Faust’s intentions have never been easy to discern. Over their 40-plus years of morphing, discontinuous existence, they’ve been so good at dodging expectations and confounding analysis that even when they’re playing it straight, you wonder if something else is going on. So when the press sheet for j US t (pronounced “just us”) claims the band is “inviting the whole world to use [the album] as a base on which to build their own music,” it’s hard not to get suspicious. Is this a decoy? Do Jean-Hervé Peron and Zappi Diermaier want you to imagine other music so you won’t focus on theirs? Is it simply a way to say “if you don’t like it, make your own”?
Perhaps Faust truly are earnest about wanting this album to inspire public collaboration. But the idea does point to something that’s always been intriguing about Faust’s music: it’s often just as much about what they aren’t playing as what they are. Their work is full of implications and innuendos, spaces waiting to be filled in. j US t doesn’t necessarily have more of that than most Faust albums, but implication does seem to be a main theme here. This is music in which every note suggests many more possibilities.
j US t begins by proclaiming more than intimating, and in this way it bears an uncanny resemblance to the last Faust effort, 2011’s stellar Something Dirty. That record began with three bold, practically rocking tunes, and so does this one. Based around simple riffs and looping beats, these songs are like free-form post-rock, sturdy in their rhythms but opened-ended in their direction. And despite how well-defined the base of each track is, there’s also tantalizing space in each one. Take “80Hz”, whose simple two-note bass figure flows beautifully with the well-timed accents of Diermaier’s percussion and Peron’s sonic grab bag. At times it dips to near-silence, in other places it crests to frantic peaks, but throughout it maintains a tension that compels attention.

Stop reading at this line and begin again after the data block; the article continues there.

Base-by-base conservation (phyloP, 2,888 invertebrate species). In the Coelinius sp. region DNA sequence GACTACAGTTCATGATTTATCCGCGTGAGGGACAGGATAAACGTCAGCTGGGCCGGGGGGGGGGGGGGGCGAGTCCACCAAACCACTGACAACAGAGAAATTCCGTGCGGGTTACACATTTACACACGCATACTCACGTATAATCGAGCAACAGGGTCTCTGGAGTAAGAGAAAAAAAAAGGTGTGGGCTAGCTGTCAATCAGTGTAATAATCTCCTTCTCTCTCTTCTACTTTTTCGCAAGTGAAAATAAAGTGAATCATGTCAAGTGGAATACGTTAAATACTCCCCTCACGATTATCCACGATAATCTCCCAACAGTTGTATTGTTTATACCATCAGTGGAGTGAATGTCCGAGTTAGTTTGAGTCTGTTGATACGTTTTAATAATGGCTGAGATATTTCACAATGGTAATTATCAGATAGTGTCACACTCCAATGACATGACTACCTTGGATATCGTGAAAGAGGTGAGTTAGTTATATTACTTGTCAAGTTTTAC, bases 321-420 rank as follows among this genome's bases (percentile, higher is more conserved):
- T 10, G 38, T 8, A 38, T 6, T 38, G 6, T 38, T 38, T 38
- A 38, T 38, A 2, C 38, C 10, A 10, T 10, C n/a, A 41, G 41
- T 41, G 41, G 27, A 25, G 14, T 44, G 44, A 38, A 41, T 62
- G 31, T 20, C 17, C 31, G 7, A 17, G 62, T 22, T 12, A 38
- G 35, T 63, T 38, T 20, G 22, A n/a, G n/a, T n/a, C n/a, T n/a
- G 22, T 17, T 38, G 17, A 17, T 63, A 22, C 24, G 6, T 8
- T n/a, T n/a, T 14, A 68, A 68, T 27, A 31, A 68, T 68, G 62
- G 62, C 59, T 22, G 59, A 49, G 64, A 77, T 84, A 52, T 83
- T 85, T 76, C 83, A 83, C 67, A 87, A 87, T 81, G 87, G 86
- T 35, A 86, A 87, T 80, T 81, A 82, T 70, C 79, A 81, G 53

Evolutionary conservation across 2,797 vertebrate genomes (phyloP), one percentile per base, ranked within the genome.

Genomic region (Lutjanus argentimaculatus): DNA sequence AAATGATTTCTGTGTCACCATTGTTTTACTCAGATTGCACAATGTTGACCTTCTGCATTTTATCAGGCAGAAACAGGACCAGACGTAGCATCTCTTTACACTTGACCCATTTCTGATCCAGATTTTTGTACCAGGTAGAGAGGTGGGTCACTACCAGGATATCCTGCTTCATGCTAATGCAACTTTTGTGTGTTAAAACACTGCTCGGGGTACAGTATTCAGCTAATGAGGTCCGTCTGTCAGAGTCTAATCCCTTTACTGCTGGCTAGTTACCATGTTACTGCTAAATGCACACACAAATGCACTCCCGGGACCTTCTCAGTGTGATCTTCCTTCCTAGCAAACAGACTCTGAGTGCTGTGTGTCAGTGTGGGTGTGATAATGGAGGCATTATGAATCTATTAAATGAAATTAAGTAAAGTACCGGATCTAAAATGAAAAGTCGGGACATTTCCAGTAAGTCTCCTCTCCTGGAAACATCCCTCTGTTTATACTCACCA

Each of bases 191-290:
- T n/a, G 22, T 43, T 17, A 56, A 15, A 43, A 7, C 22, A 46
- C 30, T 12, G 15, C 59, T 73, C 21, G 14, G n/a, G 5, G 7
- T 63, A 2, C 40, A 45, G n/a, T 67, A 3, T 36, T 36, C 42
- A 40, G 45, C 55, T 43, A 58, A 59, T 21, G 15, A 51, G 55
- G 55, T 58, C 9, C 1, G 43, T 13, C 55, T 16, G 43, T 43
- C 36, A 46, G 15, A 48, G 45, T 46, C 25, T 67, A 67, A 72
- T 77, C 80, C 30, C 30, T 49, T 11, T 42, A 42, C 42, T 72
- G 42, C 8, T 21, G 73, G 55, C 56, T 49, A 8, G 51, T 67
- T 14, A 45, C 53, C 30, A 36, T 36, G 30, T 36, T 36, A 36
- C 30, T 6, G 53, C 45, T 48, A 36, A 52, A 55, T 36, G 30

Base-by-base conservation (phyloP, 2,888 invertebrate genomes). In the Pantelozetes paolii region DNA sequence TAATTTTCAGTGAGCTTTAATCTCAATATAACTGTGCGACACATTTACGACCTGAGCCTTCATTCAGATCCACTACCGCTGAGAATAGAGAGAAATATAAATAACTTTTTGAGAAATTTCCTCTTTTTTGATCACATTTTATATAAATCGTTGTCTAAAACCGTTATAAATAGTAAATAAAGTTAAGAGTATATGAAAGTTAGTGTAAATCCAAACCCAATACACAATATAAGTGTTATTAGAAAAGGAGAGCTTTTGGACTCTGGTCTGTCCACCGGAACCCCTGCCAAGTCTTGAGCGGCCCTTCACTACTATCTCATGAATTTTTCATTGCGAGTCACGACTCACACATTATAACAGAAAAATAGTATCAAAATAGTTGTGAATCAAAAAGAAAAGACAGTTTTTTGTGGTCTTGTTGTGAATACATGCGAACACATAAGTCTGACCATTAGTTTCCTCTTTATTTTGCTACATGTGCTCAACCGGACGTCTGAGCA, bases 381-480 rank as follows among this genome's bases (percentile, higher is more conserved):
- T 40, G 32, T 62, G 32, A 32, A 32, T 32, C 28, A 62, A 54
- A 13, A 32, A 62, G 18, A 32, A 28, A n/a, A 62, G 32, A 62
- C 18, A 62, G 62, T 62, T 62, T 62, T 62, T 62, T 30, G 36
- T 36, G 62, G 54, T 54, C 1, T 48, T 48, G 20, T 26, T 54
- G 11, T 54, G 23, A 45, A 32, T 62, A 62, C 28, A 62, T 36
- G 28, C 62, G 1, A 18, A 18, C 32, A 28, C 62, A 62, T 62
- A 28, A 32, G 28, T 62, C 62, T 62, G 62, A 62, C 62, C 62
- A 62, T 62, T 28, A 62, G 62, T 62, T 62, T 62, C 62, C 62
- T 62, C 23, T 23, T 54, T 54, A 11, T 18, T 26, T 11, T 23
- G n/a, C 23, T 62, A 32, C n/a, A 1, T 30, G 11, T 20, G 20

The balance between action and suggestion tips more toward the latter for the rest of j US t, in ways both fascinating and frustrating. Some songs maintain the attraction of anticipation, hinting at where they might go without ever fully abandoning other options. But others feel more flat than ripe, not so much flirting with tense silence as drifting into empty inertia. One in particular, the seven-minute “Palpitations”, is mostly limp. Its intermittent percussion and electronic squiggles sound more random than impulsive, making it the only instance on the album where I find myself wishing I could already hear other bands filling it in.
It takes a few tracks to recover from that mid-album drop, but Faust manage to rebound on closer “Ich Sitze Immer Noch”, whose slow, rising lope sounds like a sunny homage to Spiderland–era Slint. Like the bulk of j US t, it offers a lot worth hearing and just as much worth daydreaming about—in other words, it achieves the band’s stated goals. Maybe Peron and Diermaier really did mean what they said.
from Album Reviews – Pitchfork http://ift.tt/1rgNPu5